Death has a sting. The grave has a victory. Who is to take that sting away?- to rescue from that victory? Who is to ABOLISH DEATH, and to bring to light life and immortality, but the Almighty God? Unless this be so, I cannot meet death. I shudder and shrink from the thought of it, did I not believe that my Savior is one who has overcome death, and destroyed him that had the power of death. Deity must be in that Savior to whom I can trust my spirit when life is on the ebb, and the world fading away. In that solemn hour, what would it be to have none but a creature mediator!

When we look round and look forward, how much seems dark and perplexing! The Christian suffers much. Losses and griefs, pain and danger, come upon him. Many a bitter trail meets him, and dark clouds gather, and the way is slippery. But we read that “all things are working together for his good.” No matter how sharp and obscure and bitter they may be, there is a giant hand ruling and guiding and causing all these things- these events so harsh and untoward- these blows so heavy and unaccountable- to work together, to converge to one end, the good and blessing of the children of God. Will you part with this text? No: it has been the consolation of millions. But if you are to take it and lean upon it, you must have a SAVIOUR WHO CAN HOLD ALL THINGS IN HIS HANDS, and shape all the events, and wield all the influences and doings and occurrences of earth, according to his own will. He can do this of whom we know he “upholdeth all things by the word of his power.” He has power over all flesh. All power in heaven and earth is his, and all things are given into his hands.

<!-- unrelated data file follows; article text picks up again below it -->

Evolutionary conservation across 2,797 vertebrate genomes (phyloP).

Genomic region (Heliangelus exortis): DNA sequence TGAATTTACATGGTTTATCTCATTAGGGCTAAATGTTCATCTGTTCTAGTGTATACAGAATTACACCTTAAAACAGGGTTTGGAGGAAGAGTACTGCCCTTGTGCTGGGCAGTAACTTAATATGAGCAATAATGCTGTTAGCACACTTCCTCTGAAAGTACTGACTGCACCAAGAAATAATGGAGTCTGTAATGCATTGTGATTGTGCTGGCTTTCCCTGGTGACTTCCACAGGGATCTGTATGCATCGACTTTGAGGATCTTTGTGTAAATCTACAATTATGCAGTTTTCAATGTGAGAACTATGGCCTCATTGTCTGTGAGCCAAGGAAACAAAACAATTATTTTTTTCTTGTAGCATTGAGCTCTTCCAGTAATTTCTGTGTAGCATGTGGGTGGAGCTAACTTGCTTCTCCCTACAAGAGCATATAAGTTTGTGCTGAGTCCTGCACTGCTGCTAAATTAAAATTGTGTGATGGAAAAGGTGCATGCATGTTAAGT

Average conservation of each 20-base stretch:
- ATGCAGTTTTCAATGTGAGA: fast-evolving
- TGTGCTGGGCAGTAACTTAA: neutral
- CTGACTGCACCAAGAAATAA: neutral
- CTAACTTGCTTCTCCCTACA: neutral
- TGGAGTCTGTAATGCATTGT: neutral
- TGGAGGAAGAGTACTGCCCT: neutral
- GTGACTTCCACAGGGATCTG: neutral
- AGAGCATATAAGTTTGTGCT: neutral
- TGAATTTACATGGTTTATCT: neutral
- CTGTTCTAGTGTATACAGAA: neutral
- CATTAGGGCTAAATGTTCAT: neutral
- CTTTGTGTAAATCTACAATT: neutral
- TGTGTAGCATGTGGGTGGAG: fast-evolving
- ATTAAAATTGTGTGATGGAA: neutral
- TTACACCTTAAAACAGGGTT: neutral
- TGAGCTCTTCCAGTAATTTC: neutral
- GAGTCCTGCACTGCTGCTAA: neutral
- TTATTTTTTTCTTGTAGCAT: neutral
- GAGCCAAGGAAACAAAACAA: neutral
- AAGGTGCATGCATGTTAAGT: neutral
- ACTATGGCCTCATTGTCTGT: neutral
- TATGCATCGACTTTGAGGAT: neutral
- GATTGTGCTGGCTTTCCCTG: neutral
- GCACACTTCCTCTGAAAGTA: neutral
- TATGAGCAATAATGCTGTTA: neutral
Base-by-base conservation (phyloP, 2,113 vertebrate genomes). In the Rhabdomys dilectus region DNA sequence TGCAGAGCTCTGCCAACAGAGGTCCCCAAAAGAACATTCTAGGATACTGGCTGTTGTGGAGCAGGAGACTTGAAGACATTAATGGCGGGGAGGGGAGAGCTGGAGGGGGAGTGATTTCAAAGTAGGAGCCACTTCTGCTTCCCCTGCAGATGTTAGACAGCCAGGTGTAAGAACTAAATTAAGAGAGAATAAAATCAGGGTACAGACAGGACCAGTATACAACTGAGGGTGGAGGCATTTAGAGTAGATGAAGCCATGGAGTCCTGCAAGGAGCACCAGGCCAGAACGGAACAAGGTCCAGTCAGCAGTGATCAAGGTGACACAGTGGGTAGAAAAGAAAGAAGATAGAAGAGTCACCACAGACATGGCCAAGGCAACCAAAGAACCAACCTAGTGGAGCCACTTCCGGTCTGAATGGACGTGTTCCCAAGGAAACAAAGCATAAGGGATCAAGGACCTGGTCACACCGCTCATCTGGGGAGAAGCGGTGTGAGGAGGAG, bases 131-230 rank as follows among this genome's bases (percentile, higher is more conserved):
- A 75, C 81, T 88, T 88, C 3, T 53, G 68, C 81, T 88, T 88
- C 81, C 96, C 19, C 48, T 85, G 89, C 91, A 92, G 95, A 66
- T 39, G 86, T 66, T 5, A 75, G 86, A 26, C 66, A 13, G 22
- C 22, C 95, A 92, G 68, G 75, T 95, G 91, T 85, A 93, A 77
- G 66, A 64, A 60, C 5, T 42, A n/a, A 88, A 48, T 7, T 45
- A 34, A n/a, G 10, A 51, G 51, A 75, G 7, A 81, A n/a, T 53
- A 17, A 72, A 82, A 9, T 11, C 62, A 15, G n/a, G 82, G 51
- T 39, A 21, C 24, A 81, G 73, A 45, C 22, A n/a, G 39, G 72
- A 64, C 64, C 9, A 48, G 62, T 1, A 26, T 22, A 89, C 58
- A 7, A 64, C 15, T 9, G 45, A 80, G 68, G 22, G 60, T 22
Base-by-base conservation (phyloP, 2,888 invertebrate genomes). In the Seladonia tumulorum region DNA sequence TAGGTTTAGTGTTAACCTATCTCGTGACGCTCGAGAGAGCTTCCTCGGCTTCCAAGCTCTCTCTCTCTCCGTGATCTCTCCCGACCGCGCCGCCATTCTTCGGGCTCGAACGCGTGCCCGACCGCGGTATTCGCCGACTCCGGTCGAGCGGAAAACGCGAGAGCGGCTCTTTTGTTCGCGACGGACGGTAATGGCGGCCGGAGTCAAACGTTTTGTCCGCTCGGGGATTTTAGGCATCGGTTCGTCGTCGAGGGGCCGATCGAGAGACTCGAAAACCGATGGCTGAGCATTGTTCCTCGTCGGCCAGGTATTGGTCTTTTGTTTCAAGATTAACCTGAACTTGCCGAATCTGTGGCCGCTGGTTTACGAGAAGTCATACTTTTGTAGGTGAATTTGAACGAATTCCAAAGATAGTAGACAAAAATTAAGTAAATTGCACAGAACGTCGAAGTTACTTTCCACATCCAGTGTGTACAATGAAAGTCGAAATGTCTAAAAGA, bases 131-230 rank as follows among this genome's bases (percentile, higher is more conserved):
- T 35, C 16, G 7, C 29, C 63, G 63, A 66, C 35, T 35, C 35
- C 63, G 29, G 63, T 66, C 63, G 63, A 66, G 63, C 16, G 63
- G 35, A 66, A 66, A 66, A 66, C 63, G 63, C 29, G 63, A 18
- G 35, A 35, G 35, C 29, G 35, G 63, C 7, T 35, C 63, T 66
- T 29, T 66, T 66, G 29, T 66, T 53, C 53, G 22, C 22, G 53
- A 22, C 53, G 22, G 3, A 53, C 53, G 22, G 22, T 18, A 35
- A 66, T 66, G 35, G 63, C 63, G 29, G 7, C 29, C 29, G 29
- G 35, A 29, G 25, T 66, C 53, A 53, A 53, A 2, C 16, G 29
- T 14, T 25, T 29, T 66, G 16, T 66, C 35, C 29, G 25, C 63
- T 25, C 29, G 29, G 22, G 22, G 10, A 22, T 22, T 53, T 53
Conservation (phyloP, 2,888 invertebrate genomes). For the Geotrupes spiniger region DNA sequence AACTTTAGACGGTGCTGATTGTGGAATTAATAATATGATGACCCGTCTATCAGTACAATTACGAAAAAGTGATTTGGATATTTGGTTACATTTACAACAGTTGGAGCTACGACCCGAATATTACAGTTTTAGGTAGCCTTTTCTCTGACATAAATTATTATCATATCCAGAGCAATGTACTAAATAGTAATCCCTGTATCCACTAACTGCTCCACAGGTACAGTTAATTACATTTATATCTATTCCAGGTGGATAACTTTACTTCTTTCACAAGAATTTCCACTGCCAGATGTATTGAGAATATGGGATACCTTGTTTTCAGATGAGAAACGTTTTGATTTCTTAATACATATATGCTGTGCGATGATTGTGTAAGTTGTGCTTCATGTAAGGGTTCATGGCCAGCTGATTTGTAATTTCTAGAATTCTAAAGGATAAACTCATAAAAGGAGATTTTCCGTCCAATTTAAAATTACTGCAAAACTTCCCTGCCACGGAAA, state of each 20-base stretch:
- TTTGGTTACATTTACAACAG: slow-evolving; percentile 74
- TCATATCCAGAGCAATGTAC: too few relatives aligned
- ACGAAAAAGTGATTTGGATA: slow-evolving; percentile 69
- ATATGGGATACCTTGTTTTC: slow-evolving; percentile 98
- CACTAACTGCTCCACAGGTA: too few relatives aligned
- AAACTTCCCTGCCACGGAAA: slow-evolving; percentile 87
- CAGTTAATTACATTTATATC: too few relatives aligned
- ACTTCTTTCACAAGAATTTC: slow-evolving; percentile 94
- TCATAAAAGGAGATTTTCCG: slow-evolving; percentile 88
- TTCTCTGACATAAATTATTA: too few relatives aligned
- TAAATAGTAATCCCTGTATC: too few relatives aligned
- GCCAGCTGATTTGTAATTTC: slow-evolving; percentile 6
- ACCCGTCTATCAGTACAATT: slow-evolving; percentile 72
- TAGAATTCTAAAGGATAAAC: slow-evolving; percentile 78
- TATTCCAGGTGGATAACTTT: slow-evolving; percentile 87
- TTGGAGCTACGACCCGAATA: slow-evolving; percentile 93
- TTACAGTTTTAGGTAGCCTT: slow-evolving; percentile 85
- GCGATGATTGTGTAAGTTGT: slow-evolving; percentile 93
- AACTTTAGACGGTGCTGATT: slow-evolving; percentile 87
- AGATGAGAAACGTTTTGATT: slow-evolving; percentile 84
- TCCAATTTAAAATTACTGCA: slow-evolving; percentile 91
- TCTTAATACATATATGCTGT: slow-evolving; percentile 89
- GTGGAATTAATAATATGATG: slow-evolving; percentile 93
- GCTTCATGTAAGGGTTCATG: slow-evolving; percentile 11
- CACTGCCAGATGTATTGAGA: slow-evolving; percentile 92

It is not on his power only, but on his LOVE, that the Christian delights to dwell. What amount of love is to satisfy us? Must it not be a love which shall know no change? Which shall not be affected by our unworthiness? Which shall not be enough to take in even the enemy and the ungodly? There is a love which passeth knowledge. (Eph. iii.19.) There is a love from which no power can separate us. (Rom. viii. 35.) Shall anything less content the soul? Can any other but God so love us? If we are to rejoice in this marvelous love, must we not feel also that it is but a sad and miserable doctrine which gives us a Savior whose love could never rise to such a Divine and unutterable intensity as this?